human being that such suppositions are possible for him? It indicates
    that he finds himself comported to space, time, and causality from the
    beginning. We stand before phenomena, which require us to become
    aware of them and to receive-perceive them in an appropriate manner.

    "It is no longer up to the physicist, but only to the philosopher to say
    something about what is accepted in this way. These assumptions are out
    of reach for the natural sciences, but at the same time they are the very
    foundation for the very possibility of the natural sciences themselves."

    "At the beginning of our last seminar our question was: What does
    "nature" mean to modern natural science? We called upon Kant for
    its determination. He gave us the definition: Nature is the conformity
    to the law of phenomena. This is a strange proposition. Why have we
    bothered to ask about "nature" in the natural sciences at all? Because
    natural science does not expressly think about this determination of
    nature. Galileo developed this projection of nature for the first time. In
    doing so, did he simply make a "presupposition" ? What
    kind of presupposition would it be? It is a supposition .
    What is the difference between a presupposition made to reach logical
    conclusions and a supposition? The difference is that we can derive
    something else from logical presuppositions through inferences—that
    a logical relationship exists between presupposition and conclusion. In
    contrast, in a supposition, the scientific approach to a specific domain
    is grounded in what is supposed. Here we are not dealing with a logical
    relationship, but with an ontological relationship.
    To what does modern natural science make its supposition? As a
    natural scientific observer, Galileo disregarded the tree, the apple, and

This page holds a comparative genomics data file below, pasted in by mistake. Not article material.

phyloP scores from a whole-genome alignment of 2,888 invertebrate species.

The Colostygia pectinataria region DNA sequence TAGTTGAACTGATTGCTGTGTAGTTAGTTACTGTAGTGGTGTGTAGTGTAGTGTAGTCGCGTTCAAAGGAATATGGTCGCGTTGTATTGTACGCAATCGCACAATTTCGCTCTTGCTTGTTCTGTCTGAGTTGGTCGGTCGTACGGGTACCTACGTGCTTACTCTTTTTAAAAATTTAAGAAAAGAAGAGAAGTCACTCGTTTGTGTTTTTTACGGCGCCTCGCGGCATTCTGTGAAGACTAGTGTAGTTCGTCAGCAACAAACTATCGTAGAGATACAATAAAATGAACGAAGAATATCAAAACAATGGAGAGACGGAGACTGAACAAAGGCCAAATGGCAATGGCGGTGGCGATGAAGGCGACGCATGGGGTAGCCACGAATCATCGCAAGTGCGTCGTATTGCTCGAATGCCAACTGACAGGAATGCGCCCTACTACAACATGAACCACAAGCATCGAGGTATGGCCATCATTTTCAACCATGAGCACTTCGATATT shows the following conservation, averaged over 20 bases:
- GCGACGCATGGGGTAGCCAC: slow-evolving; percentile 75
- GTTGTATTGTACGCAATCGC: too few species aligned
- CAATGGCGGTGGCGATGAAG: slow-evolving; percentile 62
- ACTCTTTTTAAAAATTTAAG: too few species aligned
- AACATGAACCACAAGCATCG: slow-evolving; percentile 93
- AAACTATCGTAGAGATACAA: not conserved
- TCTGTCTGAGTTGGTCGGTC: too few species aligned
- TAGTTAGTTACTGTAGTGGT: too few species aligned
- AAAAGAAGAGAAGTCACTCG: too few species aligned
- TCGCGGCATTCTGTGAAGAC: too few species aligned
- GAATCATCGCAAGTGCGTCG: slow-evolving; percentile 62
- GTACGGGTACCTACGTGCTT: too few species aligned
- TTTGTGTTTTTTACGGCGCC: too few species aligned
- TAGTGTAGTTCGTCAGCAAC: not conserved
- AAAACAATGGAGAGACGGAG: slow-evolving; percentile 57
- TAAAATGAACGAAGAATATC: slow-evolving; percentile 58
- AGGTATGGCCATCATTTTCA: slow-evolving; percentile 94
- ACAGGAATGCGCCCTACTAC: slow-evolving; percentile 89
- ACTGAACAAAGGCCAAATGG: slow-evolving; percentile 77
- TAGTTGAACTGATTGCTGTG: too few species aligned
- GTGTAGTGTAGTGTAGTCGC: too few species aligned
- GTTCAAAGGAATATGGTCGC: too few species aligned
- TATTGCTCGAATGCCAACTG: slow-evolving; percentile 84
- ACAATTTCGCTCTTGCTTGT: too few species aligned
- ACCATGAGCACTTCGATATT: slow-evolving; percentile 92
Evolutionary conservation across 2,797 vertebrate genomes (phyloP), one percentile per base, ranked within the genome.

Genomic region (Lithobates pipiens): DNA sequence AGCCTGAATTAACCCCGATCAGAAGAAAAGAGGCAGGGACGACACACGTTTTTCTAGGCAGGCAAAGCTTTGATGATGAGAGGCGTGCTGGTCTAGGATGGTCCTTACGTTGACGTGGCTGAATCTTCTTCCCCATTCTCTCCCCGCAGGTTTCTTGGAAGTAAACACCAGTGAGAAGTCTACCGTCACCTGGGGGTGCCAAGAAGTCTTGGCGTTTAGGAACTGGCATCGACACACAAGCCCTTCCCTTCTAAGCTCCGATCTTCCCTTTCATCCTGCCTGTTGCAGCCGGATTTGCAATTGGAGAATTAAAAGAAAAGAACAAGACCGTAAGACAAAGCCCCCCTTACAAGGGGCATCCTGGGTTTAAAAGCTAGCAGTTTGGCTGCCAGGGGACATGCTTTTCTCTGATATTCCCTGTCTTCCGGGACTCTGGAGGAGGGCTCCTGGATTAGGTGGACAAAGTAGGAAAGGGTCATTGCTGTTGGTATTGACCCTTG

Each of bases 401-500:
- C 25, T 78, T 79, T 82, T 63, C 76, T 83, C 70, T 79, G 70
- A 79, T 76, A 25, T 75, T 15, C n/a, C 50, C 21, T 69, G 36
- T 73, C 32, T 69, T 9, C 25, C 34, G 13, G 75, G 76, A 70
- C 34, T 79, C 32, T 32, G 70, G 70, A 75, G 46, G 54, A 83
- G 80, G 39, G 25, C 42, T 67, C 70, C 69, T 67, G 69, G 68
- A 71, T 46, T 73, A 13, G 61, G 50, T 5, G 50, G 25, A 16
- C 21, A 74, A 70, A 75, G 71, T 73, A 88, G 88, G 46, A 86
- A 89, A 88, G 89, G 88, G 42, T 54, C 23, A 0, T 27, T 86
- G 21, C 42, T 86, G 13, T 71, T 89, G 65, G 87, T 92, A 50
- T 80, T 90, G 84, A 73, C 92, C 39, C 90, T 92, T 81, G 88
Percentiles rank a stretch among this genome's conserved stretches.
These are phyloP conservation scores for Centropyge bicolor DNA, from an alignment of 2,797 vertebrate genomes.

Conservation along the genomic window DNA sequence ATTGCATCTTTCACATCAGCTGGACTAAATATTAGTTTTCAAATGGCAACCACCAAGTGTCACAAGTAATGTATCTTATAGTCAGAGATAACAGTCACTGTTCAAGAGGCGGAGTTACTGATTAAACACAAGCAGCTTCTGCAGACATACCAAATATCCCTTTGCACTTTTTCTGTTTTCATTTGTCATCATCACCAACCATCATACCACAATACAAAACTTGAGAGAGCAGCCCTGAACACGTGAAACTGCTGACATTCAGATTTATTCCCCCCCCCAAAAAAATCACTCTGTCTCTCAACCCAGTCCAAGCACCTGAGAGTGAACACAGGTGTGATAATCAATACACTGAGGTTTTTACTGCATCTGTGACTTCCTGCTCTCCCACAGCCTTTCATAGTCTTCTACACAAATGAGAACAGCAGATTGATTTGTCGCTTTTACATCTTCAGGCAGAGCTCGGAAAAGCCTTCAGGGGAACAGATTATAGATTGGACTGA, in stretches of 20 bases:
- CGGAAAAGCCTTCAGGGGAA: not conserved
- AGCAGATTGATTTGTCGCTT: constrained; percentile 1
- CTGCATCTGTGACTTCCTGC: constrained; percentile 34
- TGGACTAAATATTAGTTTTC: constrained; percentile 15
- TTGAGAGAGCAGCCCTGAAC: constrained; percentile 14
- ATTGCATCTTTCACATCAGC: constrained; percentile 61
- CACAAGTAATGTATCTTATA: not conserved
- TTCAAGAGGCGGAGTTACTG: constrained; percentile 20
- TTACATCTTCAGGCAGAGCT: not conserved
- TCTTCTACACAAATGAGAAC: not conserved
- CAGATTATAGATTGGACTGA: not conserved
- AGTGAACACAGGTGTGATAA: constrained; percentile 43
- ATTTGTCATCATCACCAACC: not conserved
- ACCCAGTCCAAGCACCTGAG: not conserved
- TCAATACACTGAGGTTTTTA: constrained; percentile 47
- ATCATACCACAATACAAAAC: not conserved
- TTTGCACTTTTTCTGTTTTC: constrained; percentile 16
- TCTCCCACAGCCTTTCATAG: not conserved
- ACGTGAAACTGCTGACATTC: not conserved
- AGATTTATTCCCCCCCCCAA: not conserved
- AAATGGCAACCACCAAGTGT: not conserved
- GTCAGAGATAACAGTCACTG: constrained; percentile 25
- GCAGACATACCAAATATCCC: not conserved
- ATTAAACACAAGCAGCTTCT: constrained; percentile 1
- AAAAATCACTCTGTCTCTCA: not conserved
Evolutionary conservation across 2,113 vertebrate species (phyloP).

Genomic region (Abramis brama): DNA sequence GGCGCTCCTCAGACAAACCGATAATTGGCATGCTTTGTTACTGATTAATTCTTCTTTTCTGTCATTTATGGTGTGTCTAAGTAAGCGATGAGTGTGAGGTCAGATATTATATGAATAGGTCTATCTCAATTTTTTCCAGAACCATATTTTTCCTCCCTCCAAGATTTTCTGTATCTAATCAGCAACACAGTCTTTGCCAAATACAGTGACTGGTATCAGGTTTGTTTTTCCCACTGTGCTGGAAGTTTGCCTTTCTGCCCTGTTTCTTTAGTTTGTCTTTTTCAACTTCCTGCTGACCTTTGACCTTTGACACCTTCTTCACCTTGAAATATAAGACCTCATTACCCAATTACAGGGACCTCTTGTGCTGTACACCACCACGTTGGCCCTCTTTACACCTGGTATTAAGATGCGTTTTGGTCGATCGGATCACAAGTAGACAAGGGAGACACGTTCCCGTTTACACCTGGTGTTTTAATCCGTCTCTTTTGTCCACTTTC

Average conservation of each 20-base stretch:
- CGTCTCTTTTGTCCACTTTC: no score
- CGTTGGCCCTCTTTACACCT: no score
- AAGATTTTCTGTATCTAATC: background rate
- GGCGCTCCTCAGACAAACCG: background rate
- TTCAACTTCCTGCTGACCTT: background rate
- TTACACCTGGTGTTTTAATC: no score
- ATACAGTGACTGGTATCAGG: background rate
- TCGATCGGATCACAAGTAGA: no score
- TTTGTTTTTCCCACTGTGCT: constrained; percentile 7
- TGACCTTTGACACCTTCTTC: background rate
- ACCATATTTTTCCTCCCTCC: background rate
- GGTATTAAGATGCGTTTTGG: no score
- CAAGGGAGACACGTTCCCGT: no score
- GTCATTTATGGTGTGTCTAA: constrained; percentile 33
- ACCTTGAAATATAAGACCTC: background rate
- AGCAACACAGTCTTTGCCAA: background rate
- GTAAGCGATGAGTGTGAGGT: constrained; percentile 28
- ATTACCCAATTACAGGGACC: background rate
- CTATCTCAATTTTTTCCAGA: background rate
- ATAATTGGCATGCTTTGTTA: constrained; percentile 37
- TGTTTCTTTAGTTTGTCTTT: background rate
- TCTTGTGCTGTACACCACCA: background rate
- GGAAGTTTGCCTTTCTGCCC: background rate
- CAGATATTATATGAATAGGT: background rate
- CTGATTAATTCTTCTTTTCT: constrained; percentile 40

the ground in observing the fall of the apple. He saw only a point of
    mass falling from one location in space to another location in space in
    law-governed fashion. In the sense of natural science, "nature" is the
    supposition for the tree, the apple, and the meadow. According to this
    supposition, nature is understood only as the law-governed movement
    of points of mass, that is, as changes in location within a homogeneous
    space and within the sequence of a homogeneous time. This is natural
    science's supposition.
    In this supposition, that is, in this assumption of "nature" determined
    accordingly, there lies simultaneously an acceptio. In such a supposition,
    the existence of space, motion, causality, and time is always already accepted
    as an unquestionable fact. Here accepting and taking mean immediate
    receiving-perceiving. What is accepted in natural science's supposition
    is a homogeneous space."
  • karl stone
    430
    "The theory of relativity in physics does not deal with what time is but deals only with how time, in the sense of a now-sequence, can be measured. [It asks] whether there is an absolute measurement of time, or whether all measurement is necessarily relative, that is, conditioned."

    Heidegger is completely wrong abut relativity in general, and space time in particular. Spacetime is a physical reality that is distorted by gravity. This is evident on earth, where two atomic clocks run differently, where one is at sea level, and the other is in plane flying 30,000 feet above. This is called 'time dilation' - and it's a scientifically proven phenomenon.

    https://en.wikipedia.org/wiki/Time_dilation

    It's a genuine shame a mind as fertile as Heidegger's could not accept the reality staring him in the face. Sadly, this is not an isolated example. This kind of attack on science has to end:

    "In physics, a theory is proposed and then tested by experiments to see whether their results agree with the theory. The only thing demonstrated is the correspondence of the experimental results to the theory. It is not demonstrated that the theory is simply the knowledge of nature. The experiment and the result of the experiment do not extend beyond the framework of the theory. They remain within the area delineated by the theory. The experiment is not considered in regard to its correspondence to nature,Joshs

    The two atomic clocks do not differ because of the theory that they should, but because of the difference in altitude. It is the physical reality that is tested. Theory is a variable - upheld or destroyed by the experimental results. These pernicious, or perhaps merely self deluding metaphysical philosophers bring us within sight of our extinction. If we do not recognize the significance of scientific truth now - a sustainable future will soon be impossible.
  • Joshs
    712
    Maybe you should take up the issue with Lee Smolen , who recognizes the dependence of physics on its own worldview(Heisenberg recognized this too), and argues that the presuppositions that have dominated the field concerning the understanding of time are holding it back.
    His argument for giving time a core postilion in physics as it has has in evolutionary biology sounds a bit like Heidegger.